The question is, will it be enough to get him on the field this fall?
Right now, it seems Mason's doing everything right. He threw three touchdown passes last week, then added 109 yards and an interception in Saturday's G-Day game.
Mason consistently moved the Bulldogs' offense whenever called upon, and his effort was good enough for him to earn an award as the team's most improved offensive player of the spring, along with fullback Alexander Ogletree.
The problem is, as much as Mason is accomplishing, it seems like Aaron Murray is always accomplishing a little more. Murray was the team's offensive MVP for the spring, with tight end Orson Charles.
Sure, Mason's only been there a year, but playing as a true freshman may have handcuffed him for his entire collegiate career. If things stay the same, Mason and Murray will reach their senior seasons together.
It's becoming likely that, if Mason, who set nearly every Georgia high school passing record, wants to start - or even play - he may have to think about going somewhere else.
Of course that could change if Murray gets hurt or leaves early for the NFL. Mason could also redshirt, but now there's true freshman Christian LeMay, who may pose a challenge for the No. 2 spot. After replacing Murray, LeMay led the game-winning drive to lift the Black team over Mason's Red squad 18-11.
A couple of Cobb defensive linemen also had good springs for Georgia.
Former Walton standout Brandon Burrows proved he was completely over the torn ACL he suffered prior to his senior season with the Raiders. During the scrimmage last weekend, the redshirt freshman disrupted things to the tune of six tackles and two sacks.
Redshirt sophomore Derrick Lott, a former North Cobb star, waited until the G-Day game to shine. He had two sacks Saturday, including a grab of Murray in the end zone for a safety.
Lott and Burrows should see plenty of playing time for Georgia in the fall.
Over at Auburn, the Tigers were breaking in new quarterbacks during their A-Day game trying to find a replacement for Heisman Trophy winner Cam Newton. Three guys took their turns under center, but whoever wins the job, they know who will line up at tight end.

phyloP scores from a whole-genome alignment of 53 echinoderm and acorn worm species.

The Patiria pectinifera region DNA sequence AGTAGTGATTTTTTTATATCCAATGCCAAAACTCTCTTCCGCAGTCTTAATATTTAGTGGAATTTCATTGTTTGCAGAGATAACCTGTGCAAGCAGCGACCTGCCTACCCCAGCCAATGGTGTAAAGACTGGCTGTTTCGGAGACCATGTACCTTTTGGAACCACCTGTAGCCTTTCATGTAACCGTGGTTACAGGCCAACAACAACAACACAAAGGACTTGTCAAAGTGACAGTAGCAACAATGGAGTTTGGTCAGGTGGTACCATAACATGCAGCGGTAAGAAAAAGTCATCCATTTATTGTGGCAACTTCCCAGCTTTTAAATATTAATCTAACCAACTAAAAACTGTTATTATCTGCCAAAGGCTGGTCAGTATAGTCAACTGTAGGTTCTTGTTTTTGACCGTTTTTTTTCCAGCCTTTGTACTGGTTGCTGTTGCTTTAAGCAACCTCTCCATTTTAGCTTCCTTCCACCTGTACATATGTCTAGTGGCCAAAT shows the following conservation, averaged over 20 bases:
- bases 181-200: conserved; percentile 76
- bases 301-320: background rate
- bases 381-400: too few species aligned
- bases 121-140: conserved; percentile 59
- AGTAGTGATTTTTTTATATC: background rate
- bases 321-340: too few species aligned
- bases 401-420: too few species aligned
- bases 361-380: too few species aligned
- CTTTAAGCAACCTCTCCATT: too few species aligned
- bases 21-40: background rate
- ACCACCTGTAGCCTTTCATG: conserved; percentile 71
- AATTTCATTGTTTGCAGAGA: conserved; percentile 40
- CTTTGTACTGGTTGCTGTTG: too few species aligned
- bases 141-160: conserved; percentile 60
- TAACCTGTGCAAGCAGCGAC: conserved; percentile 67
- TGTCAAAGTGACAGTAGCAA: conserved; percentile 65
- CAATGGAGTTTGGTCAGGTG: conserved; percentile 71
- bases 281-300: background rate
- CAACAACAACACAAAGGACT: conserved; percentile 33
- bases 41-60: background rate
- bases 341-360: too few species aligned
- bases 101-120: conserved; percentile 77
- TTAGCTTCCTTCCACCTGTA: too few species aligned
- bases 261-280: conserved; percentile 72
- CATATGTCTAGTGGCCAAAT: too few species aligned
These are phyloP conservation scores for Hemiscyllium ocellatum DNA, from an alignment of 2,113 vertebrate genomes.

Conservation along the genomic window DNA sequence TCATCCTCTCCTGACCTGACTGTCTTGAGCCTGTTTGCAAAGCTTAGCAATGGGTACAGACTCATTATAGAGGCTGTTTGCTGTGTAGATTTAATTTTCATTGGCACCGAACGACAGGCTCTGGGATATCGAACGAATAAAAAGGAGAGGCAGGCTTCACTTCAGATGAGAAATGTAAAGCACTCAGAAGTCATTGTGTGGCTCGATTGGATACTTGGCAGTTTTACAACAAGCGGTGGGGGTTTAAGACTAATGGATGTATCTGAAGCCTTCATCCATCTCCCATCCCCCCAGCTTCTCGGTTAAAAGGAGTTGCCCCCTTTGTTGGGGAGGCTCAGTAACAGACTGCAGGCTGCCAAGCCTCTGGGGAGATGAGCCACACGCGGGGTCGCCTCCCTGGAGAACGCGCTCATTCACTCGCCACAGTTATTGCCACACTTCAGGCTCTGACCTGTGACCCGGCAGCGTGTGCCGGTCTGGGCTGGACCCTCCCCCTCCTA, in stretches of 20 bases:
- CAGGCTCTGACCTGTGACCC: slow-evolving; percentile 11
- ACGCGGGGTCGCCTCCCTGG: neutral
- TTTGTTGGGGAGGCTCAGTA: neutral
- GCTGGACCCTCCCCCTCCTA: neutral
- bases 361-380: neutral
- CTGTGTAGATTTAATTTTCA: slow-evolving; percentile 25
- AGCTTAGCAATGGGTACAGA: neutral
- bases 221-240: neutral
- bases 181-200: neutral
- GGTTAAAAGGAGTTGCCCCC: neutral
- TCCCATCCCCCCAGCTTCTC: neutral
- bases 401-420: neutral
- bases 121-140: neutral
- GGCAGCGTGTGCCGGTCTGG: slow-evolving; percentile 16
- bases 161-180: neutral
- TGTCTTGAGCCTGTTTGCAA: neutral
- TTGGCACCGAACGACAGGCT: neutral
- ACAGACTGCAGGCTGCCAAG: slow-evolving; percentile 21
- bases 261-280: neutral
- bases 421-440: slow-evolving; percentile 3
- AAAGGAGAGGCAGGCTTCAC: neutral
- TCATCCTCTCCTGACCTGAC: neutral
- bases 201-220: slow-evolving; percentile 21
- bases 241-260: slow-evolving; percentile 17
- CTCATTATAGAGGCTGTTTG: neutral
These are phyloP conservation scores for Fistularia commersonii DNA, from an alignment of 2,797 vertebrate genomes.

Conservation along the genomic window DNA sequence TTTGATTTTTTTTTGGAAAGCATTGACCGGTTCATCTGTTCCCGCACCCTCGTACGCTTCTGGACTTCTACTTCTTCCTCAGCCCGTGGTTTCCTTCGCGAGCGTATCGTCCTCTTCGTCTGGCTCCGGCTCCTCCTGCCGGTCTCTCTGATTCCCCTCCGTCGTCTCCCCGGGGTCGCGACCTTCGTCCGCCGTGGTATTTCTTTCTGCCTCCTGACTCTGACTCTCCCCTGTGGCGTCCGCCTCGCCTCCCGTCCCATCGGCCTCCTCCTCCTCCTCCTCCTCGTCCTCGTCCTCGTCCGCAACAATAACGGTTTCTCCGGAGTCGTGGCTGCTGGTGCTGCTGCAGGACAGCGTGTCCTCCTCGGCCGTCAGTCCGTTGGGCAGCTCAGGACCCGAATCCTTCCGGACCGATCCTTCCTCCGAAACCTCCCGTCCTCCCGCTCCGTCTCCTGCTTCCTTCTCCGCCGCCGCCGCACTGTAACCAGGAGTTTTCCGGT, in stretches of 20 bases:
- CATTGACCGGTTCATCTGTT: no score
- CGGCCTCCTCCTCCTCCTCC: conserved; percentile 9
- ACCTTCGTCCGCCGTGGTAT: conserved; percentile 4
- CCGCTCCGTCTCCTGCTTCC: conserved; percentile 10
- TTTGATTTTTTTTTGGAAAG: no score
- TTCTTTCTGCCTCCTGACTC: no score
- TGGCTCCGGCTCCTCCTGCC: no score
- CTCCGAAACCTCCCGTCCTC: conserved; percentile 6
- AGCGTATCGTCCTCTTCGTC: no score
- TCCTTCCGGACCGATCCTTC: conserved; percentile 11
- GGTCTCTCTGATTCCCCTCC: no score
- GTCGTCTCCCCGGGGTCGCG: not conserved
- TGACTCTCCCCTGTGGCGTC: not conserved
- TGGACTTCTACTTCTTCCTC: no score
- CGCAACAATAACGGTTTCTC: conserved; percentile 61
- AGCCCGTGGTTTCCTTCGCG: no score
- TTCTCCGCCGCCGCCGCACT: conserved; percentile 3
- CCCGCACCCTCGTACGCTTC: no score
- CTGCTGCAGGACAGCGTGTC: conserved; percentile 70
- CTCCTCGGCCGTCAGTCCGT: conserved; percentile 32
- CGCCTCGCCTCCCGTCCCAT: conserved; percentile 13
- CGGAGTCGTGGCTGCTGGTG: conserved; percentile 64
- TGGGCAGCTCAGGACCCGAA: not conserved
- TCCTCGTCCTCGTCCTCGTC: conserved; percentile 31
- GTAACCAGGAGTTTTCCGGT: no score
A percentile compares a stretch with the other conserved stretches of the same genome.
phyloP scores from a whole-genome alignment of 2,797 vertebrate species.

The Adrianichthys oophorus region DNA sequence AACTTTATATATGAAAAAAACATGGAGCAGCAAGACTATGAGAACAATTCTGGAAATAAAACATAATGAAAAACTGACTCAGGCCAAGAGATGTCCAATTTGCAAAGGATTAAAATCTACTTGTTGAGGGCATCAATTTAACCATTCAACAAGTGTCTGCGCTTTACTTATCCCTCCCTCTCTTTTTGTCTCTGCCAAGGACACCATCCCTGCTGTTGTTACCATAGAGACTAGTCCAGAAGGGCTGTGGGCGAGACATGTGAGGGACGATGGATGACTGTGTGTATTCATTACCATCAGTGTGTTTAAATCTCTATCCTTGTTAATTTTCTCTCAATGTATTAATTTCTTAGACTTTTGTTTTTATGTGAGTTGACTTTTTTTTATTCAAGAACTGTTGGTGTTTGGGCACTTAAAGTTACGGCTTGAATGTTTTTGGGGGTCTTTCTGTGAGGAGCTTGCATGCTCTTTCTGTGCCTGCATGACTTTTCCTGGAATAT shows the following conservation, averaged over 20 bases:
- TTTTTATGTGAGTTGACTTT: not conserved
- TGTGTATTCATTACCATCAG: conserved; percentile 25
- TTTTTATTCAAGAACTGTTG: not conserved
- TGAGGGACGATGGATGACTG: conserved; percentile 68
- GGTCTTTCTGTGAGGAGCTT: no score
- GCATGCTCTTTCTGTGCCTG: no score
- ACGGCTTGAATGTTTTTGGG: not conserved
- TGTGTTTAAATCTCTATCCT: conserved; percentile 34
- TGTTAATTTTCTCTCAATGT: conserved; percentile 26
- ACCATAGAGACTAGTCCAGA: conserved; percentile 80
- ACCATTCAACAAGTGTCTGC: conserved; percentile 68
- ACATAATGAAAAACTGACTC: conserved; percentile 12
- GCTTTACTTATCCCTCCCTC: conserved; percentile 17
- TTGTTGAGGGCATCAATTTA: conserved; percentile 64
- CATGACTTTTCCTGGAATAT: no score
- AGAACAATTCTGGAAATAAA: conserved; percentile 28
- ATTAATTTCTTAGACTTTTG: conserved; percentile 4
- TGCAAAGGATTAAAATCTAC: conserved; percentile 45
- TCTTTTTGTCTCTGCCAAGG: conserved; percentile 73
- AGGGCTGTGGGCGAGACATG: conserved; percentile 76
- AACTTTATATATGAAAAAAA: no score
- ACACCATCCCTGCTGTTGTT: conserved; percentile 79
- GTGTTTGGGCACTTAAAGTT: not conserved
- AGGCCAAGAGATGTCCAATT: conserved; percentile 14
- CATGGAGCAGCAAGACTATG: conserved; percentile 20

Philip Lutzenkirchen, another former Lassiter star, led the Tigers in receiving with four grabs for 65 yards and the day's only touchdown - a 19-yard pass from Barrett Trotter.
Lutzenkirchen, a rising junior, was named the game's offensive MVP and his output may be the signal of things to come. The 6-foot-4, 260-pounder will continue to play as traditional tight end and halfback, but he will also see time lining up in the slot this fall.
Lutzenkirchen knows the slot well. He lined up there in Lassiter's offense and as a senior caught 72 passes for 1,000 yards and 13 touchdowns. Last year, while earning a national championship ring for the Tigers, he caught 15 passes for 185 yards and four touchdowns.
Up the road in Birmingham, former Marietta running back Greg Franklin was having a big day in UAB's spring game. Franklin, who played sparingly as a freshman last season, had a team-high 103 yards and scored a pair of second-half touchdowns on 17 carries. The performance definitely caught the eye of Blazers' coach Neil Callaway.
"I was proud of the way Greg Franklin ran at the end," Callaway said. "I made it a point that I wanted to get him the ball and see what he could do with it. And he responded well."
Another former Cobb standout shined in his spring game Friday night and may have made a case for more playing time at Georgia Southern.
Former Sprayberry QB Jerick McKinnon, who spent last season backing up Georgia Tech transfer Jaybo Shaw, was 3-of-4 in the air for 119 yards and a 73-yard touchdown. He also carried the ball 13 times for 39 yards and a touchdown, and he even caught a 12-yard pass.
McKinnon may have had the better overall game, but Shaw came out on top where it counted as his team pulled out a 21-20 victory in the Eagles' annual Blue-White Game.
John Bednarowski is sports editor of the Marietta Daily Journal. He can be reached at firstname.lastname@example.org.